Barriers of intimacy ultimately mean breakdown in communication. This breakdown usually manifests in one of two ways – blame/criticism or shutdown/withdrawal. Intimacy doesn’t always feel good and it sometimes includes wrestling with issues and a struggle. But, if done properly, and with respect, it will bring you and your partner closer. A disagreement is different from an argument an arguments involving tempers, stalemates and hurt feelings can be avoided. A disagreement can be respectful and the end result is both parties better understanding each other and coming to some form of resolution. In that way, future problems are avoided and resentments don’t build.
The first step when entering disagreement or potentially volatile ground is to remind yourself not to blame or criticize your partner. This is made easier if you remember to speak about yourself, your feelings and your experience instead of focusing on what you think your partner did “wrong”. The classic “I statement” is a great start. It’s also equally important not to shutdown/withdraw by choosing to avoid a potentially tense discussion.
#1 – Tell your partner what you feel.
To do this, you may want to do some reflection and gather an inventory of feelings you can express. Examples are “I felt disappointed when you did X”, “I didn’t feel cared about when you did X”, or “I didn’t feel respected when you did X”. Keep in mind, its difficult to argue with someone’s feelings. If I say, “I feel disappointed”, a person would be hard pressed to say, “No, you’re not”. But if I say, “You shouldn’t have done X”, or “You made me feel disappointed”, it’s sure to lead to a standoff which moves us further away from each other emotionally.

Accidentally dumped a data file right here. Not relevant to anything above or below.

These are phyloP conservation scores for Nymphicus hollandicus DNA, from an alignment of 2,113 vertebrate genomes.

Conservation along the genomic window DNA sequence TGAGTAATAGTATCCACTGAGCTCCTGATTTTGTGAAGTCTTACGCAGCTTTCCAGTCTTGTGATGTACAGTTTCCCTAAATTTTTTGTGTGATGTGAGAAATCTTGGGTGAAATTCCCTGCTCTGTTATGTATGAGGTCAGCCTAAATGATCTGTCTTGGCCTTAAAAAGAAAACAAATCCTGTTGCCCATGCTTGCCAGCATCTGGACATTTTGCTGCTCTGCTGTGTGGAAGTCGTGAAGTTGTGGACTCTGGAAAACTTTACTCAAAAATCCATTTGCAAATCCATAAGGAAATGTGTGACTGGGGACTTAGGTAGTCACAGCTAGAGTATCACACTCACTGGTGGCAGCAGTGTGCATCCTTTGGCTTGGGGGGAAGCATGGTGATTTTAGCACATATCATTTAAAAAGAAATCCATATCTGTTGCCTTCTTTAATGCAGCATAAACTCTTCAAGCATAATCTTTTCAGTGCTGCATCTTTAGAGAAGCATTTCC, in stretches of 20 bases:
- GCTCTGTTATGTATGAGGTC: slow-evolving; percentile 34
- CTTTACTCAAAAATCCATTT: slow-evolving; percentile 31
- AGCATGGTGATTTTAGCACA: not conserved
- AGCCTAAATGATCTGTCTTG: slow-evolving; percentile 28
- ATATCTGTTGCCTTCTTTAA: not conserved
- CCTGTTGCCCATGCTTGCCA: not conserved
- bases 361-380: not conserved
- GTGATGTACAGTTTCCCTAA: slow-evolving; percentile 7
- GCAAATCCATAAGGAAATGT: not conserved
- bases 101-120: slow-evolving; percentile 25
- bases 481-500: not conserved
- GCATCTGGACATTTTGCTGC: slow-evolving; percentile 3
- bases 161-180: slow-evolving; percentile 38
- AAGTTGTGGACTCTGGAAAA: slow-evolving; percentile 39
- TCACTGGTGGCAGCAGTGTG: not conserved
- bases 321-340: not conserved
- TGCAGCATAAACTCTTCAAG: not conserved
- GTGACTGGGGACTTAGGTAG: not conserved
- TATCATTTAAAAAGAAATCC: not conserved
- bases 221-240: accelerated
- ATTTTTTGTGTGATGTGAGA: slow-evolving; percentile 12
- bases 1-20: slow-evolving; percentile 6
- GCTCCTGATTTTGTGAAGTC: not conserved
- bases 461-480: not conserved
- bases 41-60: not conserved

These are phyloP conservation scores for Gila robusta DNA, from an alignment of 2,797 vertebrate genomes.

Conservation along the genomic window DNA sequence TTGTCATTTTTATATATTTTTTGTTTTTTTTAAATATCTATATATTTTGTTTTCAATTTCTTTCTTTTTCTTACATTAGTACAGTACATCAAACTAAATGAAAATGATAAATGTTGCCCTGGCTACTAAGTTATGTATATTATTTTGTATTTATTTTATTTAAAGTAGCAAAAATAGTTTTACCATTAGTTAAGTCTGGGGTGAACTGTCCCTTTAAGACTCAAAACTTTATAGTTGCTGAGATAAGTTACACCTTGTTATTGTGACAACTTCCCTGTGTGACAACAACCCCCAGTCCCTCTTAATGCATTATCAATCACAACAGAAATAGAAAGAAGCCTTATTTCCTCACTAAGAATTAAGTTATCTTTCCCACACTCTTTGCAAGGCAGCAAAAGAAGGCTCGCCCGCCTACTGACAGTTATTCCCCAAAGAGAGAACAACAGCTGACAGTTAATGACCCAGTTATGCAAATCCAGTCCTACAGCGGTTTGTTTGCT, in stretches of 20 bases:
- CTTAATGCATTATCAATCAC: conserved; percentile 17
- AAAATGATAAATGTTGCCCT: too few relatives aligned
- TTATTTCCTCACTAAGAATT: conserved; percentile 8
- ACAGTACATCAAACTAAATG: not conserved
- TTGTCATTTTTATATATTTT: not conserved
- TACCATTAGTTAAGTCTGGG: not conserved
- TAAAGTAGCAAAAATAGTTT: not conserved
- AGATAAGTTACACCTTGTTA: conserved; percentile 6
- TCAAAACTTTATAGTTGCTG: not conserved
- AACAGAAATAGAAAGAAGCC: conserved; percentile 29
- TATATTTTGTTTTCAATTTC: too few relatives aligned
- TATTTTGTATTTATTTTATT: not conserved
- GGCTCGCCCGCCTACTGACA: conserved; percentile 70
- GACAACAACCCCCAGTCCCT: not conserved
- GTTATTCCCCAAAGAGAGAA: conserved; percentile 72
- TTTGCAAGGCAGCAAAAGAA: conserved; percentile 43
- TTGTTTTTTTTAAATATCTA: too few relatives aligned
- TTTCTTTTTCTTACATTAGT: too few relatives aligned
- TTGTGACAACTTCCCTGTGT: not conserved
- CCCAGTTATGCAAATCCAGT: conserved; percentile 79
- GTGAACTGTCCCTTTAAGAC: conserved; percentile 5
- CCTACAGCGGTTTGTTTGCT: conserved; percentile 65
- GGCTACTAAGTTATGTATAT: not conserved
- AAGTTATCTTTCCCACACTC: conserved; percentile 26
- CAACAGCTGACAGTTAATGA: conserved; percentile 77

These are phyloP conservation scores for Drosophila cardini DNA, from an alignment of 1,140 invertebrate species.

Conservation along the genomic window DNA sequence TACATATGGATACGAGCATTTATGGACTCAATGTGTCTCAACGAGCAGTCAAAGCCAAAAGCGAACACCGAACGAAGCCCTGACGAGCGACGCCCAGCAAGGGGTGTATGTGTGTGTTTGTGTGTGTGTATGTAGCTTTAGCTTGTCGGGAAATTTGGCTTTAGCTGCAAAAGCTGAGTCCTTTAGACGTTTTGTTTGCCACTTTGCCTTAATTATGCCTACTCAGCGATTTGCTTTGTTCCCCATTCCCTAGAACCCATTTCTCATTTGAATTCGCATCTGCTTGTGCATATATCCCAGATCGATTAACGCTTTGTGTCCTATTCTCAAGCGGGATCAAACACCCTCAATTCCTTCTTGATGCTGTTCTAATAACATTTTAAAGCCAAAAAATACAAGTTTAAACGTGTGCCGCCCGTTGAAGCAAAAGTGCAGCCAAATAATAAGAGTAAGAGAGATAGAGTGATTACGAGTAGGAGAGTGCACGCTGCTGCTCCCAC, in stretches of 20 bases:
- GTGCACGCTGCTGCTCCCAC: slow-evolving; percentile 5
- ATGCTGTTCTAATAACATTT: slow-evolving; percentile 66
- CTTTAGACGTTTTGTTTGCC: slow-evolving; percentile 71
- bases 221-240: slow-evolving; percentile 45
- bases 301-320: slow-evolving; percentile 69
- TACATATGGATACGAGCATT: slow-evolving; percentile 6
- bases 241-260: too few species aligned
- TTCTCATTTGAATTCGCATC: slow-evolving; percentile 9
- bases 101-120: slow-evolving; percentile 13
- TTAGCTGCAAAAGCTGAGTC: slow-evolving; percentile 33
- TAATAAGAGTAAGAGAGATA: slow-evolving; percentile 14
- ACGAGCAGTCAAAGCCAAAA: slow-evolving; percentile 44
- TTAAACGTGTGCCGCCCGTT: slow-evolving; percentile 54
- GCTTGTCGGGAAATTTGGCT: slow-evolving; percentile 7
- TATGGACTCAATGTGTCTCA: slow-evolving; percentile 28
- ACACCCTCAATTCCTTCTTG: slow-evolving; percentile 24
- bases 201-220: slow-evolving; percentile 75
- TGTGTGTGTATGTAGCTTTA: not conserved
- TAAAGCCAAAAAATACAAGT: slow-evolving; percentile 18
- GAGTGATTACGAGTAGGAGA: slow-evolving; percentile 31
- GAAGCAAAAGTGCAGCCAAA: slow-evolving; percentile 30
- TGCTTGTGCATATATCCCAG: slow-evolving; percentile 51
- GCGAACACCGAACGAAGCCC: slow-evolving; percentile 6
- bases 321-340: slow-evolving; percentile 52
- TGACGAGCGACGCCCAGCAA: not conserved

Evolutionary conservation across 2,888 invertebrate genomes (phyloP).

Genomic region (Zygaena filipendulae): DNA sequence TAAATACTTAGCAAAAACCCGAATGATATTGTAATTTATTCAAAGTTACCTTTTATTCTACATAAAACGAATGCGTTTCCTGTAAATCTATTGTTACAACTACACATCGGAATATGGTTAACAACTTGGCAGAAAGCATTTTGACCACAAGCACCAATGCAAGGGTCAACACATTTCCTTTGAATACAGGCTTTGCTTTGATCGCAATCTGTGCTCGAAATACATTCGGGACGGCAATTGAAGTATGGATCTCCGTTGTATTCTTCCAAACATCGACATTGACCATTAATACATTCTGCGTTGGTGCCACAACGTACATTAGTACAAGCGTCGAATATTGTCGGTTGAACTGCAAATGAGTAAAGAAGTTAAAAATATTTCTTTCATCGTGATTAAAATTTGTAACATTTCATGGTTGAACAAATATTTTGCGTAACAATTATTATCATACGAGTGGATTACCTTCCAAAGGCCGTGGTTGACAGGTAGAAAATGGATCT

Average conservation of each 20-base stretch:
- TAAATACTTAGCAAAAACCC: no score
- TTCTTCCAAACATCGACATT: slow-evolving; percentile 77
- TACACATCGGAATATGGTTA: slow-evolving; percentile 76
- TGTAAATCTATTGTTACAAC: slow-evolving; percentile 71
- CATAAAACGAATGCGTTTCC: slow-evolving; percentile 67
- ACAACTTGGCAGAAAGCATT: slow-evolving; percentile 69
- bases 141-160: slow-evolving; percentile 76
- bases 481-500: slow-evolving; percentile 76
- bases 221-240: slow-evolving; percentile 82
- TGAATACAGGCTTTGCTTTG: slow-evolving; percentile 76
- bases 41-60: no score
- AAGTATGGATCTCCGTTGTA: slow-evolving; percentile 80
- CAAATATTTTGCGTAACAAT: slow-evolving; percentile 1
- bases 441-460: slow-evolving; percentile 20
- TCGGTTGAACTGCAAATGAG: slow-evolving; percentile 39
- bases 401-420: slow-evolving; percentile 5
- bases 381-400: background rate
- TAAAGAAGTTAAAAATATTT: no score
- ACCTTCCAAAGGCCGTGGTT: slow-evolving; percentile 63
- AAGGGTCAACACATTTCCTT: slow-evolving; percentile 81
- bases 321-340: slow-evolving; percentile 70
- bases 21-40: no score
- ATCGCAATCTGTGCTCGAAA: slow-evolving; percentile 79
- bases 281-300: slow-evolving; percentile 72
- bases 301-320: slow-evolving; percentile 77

#2 – Ask for what you want and need.
You may not always get what you want from your partner, but they will have a better understanding of who you are when they are aware of your desires. That in itself is intimacy as there is deeper understanding. Plus, it’s more likely your needs will be met when you open up the conversation expressing your feelings as your partner will not feel defensive and will be more willing to work with you.
Even if your partner cannot give you what you are asking for (seeing your point of view, bending behaviors, etc), simply validating your feelings will go a long way. If someone’s experience or feelings are validated and heard, they will feel cared about. And, at the end of the discussion, both people will know more about the other, an argument will be avoided and the intimacy in your relationship will increase.
Sylvia Flanagan, MA, MFT is a licensed Marriage & Family therapist in San Diego where she has a private practice working with couples and individuals.